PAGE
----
[en] Toxic lung injury may manifest itself in many different ways, ranging from respiratory tract irritation and pulmonary edema in severe cases to constrictive bronchiolitis, being a more distant consequence. It is most often the result of accidental exposure to harmful substances at work, at home, or a consequence of industrial disaster. This article presents a case of toxic lung injury which occurred after inhalation of legal highs, the so-called “artificial hashish” and at first presented itself radiologically as interstitial pneumonia with pleural effusion and clinically as hypoxemic respiratory insufficiency. After treatment with high doses of steroids, it was histopathologically diagnosed as organizing pneumonia with lipid bodies. Due to the lack of pathognomonic radiological images for toxic lung injury, information on possible etiology of irritants is very important. As novel psychoactive substances appeared in Europe, they should be considered as the cause of toxic lung injury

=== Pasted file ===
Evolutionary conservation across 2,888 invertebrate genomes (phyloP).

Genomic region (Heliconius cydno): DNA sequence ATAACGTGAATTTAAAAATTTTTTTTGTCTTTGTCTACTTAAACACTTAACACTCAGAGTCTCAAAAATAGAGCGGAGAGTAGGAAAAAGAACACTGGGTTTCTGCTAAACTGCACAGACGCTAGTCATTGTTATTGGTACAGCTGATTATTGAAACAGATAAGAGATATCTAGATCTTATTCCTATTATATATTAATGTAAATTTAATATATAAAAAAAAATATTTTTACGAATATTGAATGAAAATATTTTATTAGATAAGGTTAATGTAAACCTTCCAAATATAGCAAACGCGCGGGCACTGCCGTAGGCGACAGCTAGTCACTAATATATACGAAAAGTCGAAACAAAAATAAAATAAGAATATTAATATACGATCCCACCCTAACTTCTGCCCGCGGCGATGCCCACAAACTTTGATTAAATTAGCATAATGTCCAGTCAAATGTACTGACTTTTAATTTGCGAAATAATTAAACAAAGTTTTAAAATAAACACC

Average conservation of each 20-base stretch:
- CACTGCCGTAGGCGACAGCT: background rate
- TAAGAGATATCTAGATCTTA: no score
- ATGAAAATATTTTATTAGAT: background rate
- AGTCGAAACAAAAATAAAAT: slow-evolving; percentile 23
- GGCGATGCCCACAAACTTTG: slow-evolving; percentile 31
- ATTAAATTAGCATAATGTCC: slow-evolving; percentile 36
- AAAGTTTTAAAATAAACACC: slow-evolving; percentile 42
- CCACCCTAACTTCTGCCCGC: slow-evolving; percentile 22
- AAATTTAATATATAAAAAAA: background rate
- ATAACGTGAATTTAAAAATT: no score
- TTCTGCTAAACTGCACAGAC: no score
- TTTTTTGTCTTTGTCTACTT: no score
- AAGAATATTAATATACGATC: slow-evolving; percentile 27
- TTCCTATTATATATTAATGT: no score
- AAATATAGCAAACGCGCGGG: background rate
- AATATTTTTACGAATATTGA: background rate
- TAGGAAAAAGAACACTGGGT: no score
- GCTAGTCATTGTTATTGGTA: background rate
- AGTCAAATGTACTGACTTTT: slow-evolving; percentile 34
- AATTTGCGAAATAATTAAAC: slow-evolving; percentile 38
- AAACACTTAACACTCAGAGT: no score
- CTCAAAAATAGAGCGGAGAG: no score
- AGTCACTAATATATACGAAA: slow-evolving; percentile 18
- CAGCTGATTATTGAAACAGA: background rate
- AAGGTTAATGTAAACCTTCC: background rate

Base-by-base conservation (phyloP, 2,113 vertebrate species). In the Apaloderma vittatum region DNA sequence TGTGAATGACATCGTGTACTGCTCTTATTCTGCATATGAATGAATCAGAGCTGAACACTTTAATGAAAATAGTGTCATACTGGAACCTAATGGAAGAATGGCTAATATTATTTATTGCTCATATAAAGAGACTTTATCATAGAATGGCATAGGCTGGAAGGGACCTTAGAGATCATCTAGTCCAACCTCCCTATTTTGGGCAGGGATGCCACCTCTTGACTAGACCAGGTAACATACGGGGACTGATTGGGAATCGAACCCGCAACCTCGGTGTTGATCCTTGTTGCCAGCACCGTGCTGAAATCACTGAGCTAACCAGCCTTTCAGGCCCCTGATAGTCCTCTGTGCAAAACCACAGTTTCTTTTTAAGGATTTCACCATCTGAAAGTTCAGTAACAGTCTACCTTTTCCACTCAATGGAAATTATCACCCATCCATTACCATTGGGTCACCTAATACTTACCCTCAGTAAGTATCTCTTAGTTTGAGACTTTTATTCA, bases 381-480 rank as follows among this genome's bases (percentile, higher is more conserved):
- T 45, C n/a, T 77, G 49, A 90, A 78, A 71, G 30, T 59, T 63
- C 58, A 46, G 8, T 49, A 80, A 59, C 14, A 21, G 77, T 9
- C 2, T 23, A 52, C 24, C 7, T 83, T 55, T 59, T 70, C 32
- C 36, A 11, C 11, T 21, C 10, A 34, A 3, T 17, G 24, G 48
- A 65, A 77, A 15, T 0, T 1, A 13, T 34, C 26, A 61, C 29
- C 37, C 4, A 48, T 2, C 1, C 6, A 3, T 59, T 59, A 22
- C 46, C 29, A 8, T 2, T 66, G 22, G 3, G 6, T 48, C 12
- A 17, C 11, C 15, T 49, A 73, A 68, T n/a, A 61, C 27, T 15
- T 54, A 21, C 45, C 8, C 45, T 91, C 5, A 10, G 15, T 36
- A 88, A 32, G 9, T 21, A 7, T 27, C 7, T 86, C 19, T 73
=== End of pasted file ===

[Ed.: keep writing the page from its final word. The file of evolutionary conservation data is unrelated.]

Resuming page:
[en] Neurofibromatosis type I is an autosomal dominant disease with variable clinical manifestations related to dermatologic, neurologic, skeletal, and endocrine system. Lung parenchymal involvement such as lung fibrosis and massive bullous emphysema is infrequent. Here, we report on a 36-year-old man with symptoms of dyspnea, and who has a spontaneous pneumothorax, multiple bullae, and pathologically confirmed neurofibromatosis type I
[en] The pneumonia is an inflammatory process unchained by a pathogen that affects bronchioles, alveoli and interstice causing exudative consolidation and alteration in the gassy exchange. The paper includes epidemiology, physiopathology, etiology and factors of risk among other topics
[en] Congenital tracheal web is a rare entity often misdiagnosed as refractory asthma. Clinical suspicion based on patient history, examination, and pulmonary function tests should lead to its consideration. Bronchoscopy combined with CT imaging and multiplanar reconstruction is an accepted, highly sensitive means of diagnosis. (orig.)